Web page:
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BRANDE : Social Networks

March 26, 2013

Dollars to Donuts: It’s Time to Update the Internet’s Most Famous List

We’re all familiar with the funny image that goes by various names, but is basically “Social media explained with donuts.” As a reminder, here’s the full list:

Companies, including my own, use the “Donut List” to simplify the major social sites to novices. But as these sites add features and move to our mobile devices, the differences aren’t all that clear.
Take YouTube, indisputably the king of internet video. But Facebook also hosts videos; they play right in your timeline. Google Plus, which owns YouTube, easily integrates with its sister company. Pinterest lets users pin videos and even the business-minded LinkedIn allows companies to post videos, if they upgrade to the premium packages. Yes, virtually all the videos being watched on these different sites are coming from YouTube. But does the average user care? And what if you find that your brand’s videos are being watched more through a Facebook timeline than on YouTube.com? Another reason to update the Donut List is that Pinterest has evolved. It started out with a mostly female audience, no brand presence, and a large amount of recipe pins. But now the site has moved away from text and consists almost entirely of images. Brands are showing off their products, couples are building wedding registries, and just about everyone is sharing infographics. So what’s all this about recipes? And then there’s Google Plus. When the Donut List was first published, the social network was seen as a poor attempt to compete with Facebook. The Wall Street Journal called it a “virtual ghost town.” Hence the joke that only Google employees used the site. But Google integrated many of its other products into G+, including YouTube and Gmail, encouraging (some might say demanding) that users create a profile. Less controversial are the popular Google Hangouts, live G+ video chats on with celebrities, thought leaders – even astronauts on the International Space Station. Today, Google Plus is the second-most popular social network in the world, behind Facebook. So now the joke’s on the Donut List.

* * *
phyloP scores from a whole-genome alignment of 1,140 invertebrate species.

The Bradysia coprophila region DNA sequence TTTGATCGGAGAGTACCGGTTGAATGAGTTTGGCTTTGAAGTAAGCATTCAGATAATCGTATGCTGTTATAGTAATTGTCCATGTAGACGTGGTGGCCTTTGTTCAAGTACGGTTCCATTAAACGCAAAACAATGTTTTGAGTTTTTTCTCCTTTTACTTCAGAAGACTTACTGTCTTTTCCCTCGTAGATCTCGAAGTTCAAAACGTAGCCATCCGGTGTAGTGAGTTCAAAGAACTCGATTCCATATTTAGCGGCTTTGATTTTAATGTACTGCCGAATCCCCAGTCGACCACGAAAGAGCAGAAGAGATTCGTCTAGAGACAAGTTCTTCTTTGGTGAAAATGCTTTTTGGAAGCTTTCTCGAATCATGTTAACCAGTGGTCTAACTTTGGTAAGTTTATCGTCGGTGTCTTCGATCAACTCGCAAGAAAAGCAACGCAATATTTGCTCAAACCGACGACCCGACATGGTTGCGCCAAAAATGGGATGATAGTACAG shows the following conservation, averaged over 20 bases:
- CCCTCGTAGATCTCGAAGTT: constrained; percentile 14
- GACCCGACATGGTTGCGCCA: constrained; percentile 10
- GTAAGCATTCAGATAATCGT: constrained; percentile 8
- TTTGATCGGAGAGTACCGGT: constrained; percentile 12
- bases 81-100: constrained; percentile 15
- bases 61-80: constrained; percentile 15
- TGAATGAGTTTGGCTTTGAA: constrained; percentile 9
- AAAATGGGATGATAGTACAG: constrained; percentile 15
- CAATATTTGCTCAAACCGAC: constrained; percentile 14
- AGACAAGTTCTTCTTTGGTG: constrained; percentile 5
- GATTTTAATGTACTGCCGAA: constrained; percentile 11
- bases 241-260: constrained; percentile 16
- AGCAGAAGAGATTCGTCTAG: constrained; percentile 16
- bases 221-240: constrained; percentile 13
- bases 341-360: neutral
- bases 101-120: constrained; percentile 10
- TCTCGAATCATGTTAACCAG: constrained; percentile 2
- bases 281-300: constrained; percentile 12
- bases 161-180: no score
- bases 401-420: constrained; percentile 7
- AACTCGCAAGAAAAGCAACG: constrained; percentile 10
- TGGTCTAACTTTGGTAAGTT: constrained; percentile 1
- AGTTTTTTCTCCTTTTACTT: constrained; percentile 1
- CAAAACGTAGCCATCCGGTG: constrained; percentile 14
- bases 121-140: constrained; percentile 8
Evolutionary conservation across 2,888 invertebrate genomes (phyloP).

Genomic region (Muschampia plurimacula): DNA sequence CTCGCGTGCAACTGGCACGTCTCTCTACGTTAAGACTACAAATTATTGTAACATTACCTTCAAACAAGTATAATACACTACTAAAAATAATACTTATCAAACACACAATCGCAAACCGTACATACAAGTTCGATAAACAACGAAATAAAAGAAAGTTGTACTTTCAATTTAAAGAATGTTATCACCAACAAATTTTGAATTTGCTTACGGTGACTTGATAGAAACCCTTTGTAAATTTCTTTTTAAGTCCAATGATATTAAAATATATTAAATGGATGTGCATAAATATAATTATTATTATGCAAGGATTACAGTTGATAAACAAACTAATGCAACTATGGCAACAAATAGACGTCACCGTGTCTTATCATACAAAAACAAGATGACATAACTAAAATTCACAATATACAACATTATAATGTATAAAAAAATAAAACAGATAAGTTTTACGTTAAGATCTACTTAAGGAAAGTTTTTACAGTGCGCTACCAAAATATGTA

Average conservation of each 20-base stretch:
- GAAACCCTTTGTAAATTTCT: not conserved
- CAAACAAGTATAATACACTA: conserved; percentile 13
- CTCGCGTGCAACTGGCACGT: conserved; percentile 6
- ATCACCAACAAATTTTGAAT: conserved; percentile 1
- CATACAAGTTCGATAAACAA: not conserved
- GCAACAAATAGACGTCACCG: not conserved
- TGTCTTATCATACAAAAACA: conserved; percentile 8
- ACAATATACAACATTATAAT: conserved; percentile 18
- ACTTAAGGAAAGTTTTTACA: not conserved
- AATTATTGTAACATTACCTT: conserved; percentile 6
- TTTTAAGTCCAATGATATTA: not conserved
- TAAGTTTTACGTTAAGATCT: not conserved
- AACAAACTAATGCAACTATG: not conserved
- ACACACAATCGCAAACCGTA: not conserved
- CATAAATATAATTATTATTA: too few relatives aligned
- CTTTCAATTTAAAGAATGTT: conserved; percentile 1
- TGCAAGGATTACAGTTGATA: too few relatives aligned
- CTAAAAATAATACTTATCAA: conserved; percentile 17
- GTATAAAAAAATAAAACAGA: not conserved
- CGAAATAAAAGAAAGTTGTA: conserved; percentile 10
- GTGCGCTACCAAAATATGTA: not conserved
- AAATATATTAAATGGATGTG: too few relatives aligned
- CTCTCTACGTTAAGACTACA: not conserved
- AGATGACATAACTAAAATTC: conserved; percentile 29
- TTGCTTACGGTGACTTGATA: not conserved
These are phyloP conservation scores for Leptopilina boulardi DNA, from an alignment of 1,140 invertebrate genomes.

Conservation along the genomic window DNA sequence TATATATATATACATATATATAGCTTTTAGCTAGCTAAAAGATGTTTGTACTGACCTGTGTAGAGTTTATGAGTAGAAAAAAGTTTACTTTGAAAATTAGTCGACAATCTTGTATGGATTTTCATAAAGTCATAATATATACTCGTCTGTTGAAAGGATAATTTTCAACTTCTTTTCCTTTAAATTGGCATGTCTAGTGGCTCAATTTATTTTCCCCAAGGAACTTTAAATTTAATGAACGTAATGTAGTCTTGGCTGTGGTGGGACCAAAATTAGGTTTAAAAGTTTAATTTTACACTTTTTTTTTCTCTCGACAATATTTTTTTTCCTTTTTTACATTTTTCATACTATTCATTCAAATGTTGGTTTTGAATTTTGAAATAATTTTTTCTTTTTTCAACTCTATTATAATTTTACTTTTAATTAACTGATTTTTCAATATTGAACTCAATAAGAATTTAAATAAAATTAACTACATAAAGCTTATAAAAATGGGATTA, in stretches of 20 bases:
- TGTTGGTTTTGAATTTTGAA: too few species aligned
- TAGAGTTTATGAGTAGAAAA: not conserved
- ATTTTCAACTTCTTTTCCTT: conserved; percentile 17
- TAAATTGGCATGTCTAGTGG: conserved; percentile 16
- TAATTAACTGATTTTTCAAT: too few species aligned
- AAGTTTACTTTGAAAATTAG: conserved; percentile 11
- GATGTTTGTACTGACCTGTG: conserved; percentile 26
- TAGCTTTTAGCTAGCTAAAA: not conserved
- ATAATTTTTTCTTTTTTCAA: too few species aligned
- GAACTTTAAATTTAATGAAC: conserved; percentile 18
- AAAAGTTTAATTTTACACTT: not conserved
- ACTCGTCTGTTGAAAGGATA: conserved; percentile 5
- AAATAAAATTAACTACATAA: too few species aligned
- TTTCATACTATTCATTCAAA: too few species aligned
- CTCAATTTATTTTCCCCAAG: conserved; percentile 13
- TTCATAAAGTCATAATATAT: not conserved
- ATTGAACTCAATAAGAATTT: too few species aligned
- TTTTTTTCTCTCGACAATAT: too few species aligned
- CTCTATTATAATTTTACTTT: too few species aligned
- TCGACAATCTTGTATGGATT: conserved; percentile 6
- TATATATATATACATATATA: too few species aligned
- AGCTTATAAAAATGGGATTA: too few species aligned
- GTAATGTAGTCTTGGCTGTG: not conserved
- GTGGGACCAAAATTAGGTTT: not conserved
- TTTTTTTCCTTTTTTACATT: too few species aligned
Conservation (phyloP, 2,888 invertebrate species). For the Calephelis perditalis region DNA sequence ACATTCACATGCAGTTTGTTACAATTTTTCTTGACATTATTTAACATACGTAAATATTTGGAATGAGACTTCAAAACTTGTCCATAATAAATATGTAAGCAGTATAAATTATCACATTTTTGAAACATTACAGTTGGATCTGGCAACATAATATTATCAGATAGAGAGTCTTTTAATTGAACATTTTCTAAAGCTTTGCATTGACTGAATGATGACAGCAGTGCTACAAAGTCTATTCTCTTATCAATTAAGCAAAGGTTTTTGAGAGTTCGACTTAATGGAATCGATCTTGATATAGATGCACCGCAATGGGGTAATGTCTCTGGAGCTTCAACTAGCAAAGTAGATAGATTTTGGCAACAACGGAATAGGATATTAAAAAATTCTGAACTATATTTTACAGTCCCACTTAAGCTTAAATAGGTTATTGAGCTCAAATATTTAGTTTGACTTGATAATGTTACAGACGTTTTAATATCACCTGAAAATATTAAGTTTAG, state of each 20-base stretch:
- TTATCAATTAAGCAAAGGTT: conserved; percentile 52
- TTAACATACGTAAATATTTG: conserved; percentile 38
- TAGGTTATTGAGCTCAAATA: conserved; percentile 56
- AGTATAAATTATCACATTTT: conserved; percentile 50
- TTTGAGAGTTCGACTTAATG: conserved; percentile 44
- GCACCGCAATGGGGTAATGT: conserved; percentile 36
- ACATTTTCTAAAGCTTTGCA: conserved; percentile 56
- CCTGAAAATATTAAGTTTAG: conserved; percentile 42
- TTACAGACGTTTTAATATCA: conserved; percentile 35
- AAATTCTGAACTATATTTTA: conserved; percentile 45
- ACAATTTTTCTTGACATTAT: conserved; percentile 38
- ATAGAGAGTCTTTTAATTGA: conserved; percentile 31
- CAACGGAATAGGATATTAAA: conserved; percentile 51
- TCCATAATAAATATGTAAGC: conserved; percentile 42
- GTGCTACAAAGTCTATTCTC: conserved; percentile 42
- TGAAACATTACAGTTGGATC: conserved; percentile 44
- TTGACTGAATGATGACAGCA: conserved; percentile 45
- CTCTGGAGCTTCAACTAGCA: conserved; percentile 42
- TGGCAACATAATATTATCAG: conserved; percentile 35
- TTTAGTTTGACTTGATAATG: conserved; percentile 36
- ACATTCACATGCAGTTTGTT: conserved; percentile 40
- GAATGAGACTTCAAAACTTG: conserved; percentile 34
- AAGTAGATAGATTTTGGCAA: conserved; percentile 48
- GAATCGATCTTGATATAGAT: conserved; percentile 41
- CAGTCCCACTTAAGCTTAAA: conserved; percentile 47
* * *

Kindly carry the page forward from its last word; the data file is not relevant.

I have a few other quibbles with the Donut List. For example, Instagram may be known for its “vintage” filters, but people and brands are posting plenty of “unfiltered” images there, making it a competitor to Pinterest. And I’m not sure that image-hosting site Imgur will ever become a true social network, especially as Instagram and Pinterest become more popular. In conclusion, the Donut List is funny and insightful, but is no longer accurate. Social media is always changing and so should the Donut List. How would you describe these social sites? Would you add any? Delete any? Let me know. And if the evolving social landscape has you confused, Brandemix will be happy to help.
Until then, I’m grabbing a donut.


January 30, 2013

Bonus Reel: Social Media Pet Peeves

Jason Ginsburg offers advice on making the most of your social media channels.


October 1, 2012

Social Media PR Disasters: The Kansas City Chiefs Get Tackled For A Loss

I’ve showed you some pretty big mistakes in the past, but this one is a doozy. It breaks so many commonsense social media rules that it almost seems like an urban legend. But it really happened, to an NFL franchise — which proves it can happen to anyone.
The Brand
Kansas City Chiefs
·      643,000 likes on Facebook
·      101,500 followers on Twitter
·      3,381 +1’s on Google Plus
The Incident

Travis Wright, a social media manager and self-described “eternal smart ass”, tweeted the following about his beloved Kansas City Chiefs: